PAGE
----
We all know money is power. And women won't be equal with men until we are financially equal with men. Getting more money into the hands of women is good for women, but it's also good for their families, for the economy, and for society. -- Sallie Krawcheck, co-founder/CEO Ellevest, former Bank of America executive  

Each of us, men and women alike, need to be financially literate and financially confident so that we can manage our finances well. That entails living below our means, paying bills on time, and saving and investing to meet financial goals such as down payments on homes, college expenses, and retirement.

A smiling woman holding hundred dollar bills fanned out is giving a thumbs-up.

Image source: Getty Images.

Part of the problem is that women are less confident than men when it comes to money. Here are three reasons they shouldn't be.

No. 1: Women are often short-changed financially

Women need financial confidence to tackle their finances more aggressively and build more security for themselves and their families. The sad news is that in many ways, the deck is stacked against women, financially. As of last year, for example, women earned an average of $0.81 for every dollar that men earn -- and Black, Hispanic, and Native American women earn even less. A bit of good news is that when you compare men and women in the same job with the same qualifications, that wage gap shrinks, with women earning $0.98 for every $1 men earn. But many women hold lower positions than men.

There's more: For every 100 men who get promoted or hired to a manager-level job, only 72 women are, according to the 2019 Women in the Workplace report by McKinsey.

Another headwind many women face is that they often work less than men. They may spend some years out of the official workforce and in the unofficial one, caring for young children at home, or caring for aging parents or others. When you combine lower earnings over fewer years working, it's clearly harder for women to save and invest significant sums for retirement and other goals.

No. 2: Women live longer and will need more money

Women having a harder time saving for retirement is a big problem -- in large part because they live longer, in general. The recent life expectancy at birth for women was 80.5 years, versus only 75.1 years for men, according to the National Center for Health Statistics.

So on average, a woman can expect to outlive her husband by more than five years. During that period, she will be collecting just one Social Security check instead of the two that used to come to the household. That's a huge hit to the household income.

Single women can end up even worse off, because a widow can collect either her own or her husband's Social Security benefit, whichever is larger. But single women only have their own benefits, which may be on the small side since they are likely to have worked less and earned less than men. Benefit amounts are based on how much you earn and how long you work.

The best way to protect yourself against financial struggles in retirement is to save aggressively and invest effectively while you're still working in order to have a nest egg that can support you in addition to Social Security. Amassing a big nest egg can be easier said than done, though. And a planned retirement age of 65 means that the money you save has to support you, on average, for 10.1 years if you're a man and 15.5 years if you're a woman. Of course, you shouldn't plan on an average-length life -- many people these days make it to 90 or beyond. In that case, you'd be needing to support yourself for 25 or more years.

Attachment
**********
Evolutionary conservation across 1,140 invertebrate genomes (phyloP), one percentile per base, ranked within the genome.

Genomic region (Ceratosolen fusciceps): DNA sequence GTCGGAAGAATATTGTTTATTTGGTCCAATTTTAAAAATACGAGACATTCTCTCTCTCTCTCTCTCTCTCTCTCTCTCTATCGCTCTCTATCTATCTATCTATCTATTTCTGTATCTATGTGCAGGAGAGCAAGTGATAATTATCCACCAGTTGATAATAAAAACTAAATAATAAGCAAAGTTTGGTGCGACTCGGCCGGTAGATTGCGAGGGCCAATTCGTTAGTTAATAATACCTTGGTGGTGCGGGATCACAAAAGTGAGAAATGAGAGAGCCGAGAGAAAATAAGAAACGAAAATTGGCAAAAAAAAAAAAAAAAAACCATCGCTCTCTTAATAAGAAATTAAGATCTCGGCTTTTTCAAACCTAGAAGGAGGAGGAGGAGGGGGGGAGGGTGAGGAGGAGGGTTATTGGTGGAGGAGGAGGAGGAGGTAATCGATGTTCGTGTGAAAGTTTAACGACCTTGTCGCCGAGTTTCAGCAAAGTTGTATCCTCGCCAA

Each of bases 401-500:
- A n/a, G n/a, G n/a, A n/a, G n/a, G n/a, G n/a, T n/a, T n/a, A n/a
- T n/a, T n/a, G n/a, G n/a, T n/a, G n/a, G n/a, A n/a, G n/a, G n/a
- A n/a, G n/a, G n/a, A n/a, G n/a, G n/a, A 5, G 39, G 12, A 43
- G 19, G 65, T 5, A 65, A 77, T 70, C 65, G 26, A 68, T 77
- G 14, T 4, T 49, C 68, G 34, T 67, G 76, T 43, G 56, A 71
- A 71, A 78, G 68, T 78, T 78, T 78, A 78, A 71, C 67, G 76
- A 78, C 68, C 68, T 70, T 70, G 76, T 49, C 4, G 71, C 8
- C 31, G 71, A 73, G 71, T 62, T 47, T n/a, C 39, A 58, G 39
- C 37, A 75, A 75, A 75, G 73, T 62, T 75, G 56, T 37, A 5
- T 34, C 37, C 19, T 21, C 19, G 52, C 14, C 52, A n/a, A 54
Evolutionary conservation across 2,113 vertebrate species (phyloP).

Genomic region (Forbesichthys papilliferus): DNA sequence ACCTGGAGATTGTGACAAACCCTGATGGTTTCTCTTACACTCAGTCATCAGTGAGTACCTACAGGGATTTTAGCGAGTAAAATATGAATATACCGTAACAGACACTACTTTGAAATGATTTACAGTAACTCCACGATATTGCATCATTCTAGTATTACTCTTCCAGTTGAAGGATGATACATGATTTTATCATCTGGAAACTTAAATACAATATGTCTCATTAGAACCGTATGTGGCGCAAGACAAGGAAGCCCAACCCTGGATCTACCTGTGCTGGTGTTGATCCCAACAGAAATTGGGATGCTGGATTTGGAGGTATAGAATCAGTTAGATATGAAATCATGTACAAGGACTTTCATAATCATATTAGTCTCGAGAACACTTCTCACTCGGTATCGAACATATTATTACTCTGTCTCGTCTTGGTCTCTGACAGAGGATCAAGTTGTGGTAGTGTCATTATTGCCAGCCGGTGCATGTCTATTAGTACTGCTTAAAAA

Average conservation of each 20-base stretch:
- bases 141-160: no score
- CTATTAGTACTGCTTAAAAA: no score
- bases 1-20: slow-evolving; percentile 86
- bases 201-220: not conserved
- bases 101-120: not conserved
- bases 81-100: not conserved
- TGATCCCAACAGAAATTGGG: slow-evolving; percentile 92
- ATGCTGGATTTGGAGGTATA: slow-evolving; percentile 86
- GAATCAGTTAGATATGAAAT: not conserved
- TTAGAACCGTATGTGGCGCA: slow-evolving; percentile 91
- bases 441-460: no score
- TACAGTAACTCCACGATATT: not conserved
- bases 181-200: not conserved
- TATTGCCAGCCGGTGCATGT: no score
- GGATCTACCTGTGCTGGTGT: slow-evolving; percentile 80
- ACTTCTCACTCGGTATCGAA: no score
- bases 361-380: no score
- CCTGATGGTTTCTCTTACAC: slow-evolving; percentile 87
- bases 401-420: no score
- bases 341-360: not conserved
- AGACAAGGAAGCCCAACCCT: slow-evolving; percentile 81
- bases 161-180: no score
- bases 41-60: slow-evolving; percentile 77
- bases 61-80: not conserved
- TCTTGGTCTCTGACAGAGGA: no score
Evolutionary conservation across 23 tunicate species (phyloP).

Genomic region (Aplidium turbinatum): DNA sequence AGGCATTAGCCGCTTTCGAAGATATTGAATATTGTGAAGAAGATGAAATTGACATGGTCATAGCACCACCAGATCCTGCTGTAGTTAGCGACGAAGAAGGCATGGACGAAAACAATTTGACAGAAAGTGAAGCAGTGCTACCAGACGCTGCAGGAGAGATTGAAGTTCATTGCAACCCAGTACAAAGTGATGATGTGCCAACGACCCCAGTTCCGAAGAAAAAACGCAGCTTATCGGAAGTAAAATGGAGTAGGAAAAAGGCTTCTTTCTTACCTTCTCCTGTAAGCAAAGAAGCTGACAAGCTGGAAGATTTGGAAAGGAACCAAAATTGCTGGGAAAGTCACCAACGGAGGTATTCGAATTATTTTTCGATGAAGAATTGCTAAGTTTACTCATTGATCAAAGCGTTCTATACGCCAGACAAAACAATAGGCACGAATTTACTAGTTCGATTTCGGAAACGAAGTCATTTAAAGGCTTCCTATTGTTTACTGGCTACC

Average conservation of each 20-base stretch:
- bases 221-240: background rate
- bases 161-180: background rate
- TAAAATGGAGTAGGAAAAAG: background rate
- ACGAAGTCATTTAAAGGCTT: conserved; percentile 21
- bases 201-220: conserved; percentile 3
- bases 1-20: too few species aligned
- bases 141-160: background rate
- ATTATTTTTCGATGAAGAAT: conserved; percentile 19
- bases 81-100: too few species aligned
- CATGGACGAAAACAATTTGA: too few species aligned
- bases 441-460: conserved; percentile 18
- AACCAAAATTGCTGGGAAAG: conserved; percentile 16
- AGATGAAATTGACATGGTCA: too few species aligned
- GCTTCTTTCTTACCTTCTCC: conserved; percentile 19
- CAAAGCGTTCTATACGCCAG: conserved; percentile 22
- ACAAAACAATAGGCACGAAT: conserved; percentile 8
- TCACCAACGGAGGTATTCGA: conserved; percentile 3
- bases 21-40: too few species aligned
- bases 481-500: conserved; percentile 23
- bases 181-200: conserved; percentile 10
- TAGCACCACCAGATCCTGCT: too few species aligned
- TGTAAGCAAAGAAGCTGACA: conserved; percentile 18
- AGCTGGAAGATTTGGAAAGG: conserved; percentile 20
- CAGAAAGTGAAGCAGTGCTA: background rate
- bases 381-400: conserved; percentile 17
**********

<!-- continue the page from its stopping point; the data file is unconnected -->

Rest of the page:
No. 3: A lack of confidence is unwarranted

Here's some good news: If you're a woman, there's little reason to lack confidence about money matters and investing. Consider:

  • It's not that hard. The math you need to use when investing doesn't have to be fancier than just addition, subtraction, multiplication, division, fractions, and percentages. You can keep your investing even simpler than that -- while doing quite well -- by just parking your long-term dollars in a low-fee, broad-market index fund, such as one that tracks the S&P 500.
  • You can learn a lot about money management and investing by reading a few good books, such as Carey Siegel's Why Didn't They Teach Me This in School: 99 Personal Money Management Principles to Live By, Beth Kobliner's Get a Financial Life: Personal Finance in Your Twenties and Thirties, and John Bogle's The Little Book of Common Sense Investing.
  • While only a little over a third of women have asked for a raise at work, fully 74% of those who did got what they asked for, per the latest U.S. Bank Women and Wealth Insights study. So if you think you should be paid more, do some research and then make your case.
  • When it comes to investing, studies have found that women actually outperform men, due in part to men, in general, being overconfident, taking on more risk, and trading too frequently. A classic study, Boys Will Be Boys by Brad Barber and Terrance Odean, found men trading 45% more (in the 1990s) than women, shrinking their performance more. A more recent study from the U.K. found that women investors outperformed men by nearly 2 percentage points.

Clearly, there are lots of reasons why women need to be more confident investors. Perhaps the best one is this: They might amass a lot of money, giving themselves a more comfortable future. Look what might be accomplished over time by just sticking with a market-matching index fund:

Growing at 8% for

$5,000 invested annually

$10,000 invested annually

$15,000 invested annually

10 years




15 years




20 years




25 years



$1.2 million

30 years


$1.2 million

$1.8 million

Data source: Calculations by author.

Take some first steps now to be a more active investor. Start by reading one of the books mentioned above, and then see where it'll take you on your path toward financial independence.